My rating: 5 of 5 stars
I could quote almost any page of this book to demonstrate its awesomeness and healthy doses of “aha!” it can induce on the reader but that wouldn’t do The Etymologicon justice; Mark Forsyth does such an awesome job of linking one word to the next with such -delighfully British- humorous descriptions and eloquence that simply picking and choosing doesn’t feel right.
This book is an ode to the history and connectedness of languages, one delicious word -or group of words- after the other. You can get a taste of Forsyth’s etymology- and origin-of-language-related work in his blog Inky Fool, which worked as his groundwork for The Etymologicon. If you find any of it interesting at all, chances are you’ll fall in love with this book just like Daphne and I both did.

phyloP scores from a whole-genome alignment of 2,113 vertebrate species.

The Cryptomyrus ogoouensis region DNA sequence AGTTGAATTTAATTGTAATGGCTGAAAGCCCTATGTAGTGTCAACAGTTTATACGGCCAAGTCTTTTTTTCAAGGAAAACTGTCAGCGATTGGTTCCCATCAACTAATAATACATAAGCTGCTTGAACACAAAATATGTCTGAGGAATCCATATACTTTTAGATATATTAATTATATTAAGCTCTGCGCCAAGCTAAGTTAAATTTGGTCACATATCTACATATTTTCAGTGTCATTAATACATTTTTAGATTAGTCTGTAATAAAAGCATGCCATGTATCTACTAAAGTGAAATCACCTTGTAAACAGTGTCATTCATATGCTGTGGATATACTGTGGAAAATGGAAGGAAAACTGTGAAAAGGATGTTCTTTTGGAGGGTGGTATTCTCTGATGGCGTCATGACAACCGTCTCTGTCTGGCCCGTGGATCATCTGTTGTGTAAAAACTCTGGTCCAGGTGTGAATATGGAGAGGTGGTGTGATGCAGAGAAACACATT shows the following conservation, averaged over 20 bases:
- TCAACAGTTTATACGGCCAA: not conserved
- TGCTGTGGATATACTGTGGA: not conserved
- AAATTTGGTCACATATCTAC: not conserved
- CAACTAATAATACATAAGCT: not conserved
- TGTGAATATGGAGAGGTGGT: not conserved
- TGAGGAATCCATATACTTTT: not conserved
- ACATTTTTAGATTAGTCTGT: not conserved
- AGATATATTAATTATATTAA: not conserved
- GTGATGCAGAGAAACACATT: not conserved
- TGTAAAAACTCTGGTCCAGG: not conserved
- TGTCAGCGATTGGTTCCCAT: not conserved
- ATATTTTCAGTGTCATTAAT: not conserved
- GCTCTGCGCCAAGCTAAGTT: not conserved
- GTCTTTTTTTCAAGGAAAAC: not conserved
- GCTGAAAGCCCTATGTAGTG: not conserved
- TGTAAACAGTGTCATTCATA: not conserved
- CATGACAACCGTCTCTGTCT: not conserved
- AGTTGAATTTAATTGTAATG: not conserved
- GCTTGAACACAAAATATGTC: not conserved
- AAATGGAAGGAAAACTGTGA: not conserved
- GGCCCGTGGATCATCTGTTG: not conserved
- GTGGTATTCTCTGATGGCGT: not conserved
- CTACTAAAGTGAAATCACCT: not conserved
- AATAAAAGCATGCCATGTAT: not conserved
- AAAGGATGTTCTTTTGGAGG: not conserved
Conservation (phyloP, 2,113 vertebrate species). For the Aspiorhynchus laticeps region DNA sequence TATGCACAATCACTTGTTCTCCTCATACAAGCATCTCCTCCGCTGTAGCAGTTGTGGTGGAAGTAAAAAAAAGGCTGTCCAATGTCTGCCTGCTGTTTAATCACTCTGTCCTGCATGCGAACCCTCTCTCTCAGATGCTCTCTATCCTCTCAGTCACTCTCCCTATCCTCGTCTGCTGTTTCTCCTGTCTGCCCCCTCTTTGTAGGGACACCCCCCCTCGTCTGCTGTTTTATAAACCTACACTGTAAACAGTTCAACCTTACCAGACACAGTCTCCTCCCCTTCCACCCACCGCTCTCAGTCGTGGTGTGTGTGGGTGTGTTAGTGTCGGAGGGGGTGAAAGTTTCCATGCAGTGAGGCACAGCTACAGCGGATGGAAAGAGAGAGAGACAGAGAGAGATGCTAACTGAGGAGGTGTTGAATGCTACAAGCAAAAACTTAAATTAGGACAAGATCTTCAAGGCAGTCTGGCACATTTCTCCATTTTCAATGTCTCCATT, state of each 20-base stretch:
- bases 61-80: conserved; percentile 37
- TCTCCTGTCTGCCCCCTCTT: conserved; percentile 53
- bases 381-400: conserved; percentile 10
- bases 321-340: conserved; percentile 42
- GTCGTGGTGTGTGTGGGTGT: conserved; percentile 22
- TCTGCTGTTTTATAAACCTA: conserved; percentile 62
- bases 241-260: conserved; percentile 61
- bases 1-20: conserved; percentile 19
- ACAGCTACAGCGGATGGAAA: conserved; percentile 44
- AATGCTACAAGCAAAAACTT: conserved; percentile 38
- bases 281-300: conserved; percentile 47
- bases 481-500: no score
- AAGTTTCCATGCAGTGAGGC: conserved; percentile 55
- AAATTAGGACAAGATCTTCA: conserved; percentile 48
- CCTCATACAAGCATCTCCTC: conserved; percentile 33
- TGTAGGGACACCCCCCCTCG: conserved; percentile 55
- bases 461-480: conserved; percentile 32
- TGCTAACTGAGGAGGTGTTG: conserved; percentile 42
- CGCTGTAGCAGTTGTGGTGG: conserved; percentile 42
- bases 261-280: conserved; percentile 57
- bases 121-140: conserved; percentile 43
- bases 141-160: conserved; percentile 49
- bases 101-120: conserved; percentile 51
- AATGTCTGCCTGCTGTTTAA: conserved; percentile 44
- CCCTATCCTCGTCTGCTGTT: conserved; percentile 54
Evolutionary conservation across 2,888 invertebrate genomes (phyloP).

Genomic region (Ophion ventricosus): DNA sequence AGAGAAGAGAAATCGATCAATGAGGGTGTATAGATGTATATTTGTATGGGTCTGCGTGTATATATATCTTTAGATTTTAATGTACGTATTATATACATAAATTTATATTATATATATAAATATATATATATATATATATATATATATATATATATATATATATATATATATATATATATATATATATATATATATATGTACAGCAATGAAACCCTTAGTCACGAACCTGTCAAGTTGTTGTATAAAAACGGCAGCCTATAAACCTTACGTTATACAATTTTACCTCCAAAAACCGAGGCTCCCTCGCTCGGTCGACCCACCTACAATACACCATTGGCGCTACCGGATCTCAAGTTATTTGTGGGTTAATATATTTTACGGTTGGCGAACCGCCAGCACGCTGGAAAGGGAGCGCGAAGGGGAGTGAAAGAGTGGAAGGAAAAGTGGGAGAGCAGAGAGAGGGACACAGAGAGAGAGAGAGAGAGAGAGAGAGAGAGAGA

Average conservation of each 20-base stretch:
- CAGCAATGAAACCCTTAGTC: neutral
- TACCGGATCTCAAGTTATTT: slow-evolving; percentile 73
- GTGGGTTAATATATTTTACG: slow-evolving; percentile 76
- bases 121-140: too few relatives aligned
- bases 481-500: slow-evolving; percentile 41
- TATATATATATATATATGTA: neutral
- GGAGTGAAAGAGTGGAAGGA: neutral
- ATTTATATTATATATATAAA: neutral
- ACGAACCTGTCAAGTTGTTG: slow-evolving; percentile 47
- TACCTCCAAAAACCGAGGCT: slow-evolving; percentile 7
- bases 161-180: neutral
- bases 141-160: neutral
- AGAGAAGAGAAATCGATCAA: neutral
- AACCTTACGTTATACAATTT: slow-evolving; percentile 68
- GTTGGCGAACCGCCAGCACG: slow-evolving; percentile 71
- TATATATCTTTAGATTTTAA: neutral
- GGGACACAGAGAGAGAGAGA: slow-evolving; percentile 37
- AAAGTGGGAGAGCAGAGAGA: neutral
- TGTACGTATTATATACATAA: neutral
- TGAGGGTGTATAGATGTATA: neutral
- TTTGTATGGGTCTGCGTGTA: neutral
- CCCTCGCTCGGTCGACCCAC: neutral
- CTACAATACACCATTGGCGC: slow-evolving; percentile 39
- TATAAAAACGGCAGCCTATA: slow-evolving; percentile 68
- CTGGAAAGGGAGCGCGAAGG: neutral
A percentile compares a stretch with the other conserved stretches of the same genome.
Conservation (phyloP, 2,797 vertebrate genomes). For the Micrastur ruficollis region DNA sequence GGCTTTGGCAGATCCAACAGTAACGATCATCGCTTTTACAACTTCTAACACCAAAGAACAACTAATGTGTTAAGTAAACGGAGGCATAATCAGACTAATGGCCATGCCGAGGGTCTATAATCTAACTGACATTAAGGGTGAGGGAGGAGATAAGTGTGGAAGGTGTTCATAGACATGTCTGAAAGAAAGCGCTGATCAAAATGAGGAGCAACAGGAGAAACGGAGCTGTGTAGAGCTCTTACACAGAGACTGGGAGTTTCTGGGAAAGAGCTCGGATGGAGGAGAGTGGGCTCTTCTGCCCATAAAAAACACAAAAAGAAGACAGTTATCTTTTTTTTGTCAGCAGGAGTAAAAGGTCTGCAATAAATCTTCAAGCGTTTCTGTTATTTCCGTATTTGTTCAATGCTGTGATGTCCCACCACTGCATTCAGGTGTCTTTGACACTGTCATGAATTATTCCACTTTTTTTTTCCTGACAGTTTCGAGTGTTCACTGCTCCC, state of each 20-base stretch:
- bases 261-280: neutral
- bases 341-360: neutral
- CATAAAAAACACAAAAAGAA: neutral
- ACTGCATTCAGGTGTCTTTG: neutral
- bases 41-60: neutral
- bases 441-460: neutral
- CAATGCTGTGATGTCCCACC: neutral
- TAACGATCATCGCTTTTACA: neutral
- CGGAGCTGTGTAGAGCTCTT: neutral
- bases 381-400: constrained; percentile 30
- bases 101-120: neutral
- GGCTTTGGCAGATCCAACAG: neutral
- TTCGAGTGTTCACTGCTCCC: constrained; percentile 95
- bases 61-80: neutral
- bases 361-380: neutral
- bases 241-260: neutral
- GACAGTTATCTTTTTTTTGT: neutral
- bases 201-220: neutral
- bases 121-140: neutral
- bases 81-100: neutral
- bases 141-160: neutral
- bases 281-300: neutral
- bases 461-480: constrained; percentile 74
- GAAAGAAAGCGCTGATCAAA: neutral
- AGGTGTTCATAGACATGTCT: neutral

On an unrelated note, I think it’d be interesting to share with you that the previous owner of my copy felt the need to correct grammar and syntax mistakes, such as having “But” and “And” at the beginning of sentences, with her (I’m assuming it’s a bitchy, uptight, female 60 -year-old-virgin English teacher) black marker; at other places she noted “Daft!” or underlined mistakes obviously intended for humour. To give you a little example at some point the book reads: “What the proofreader gets is a proof copy, which he pores over trying to fnid misspellings and unnecessary apostrophe’s.” She went ahead and deleted that last apostrophe. She really did. “…they who are so exact for the letter shall be dealty with by the Lexicon, and the Etymologicon too if they please…” The book begins with this quote by the apparently very prolific John Milton; the lady would have done well to have taken this piece of advice to heart.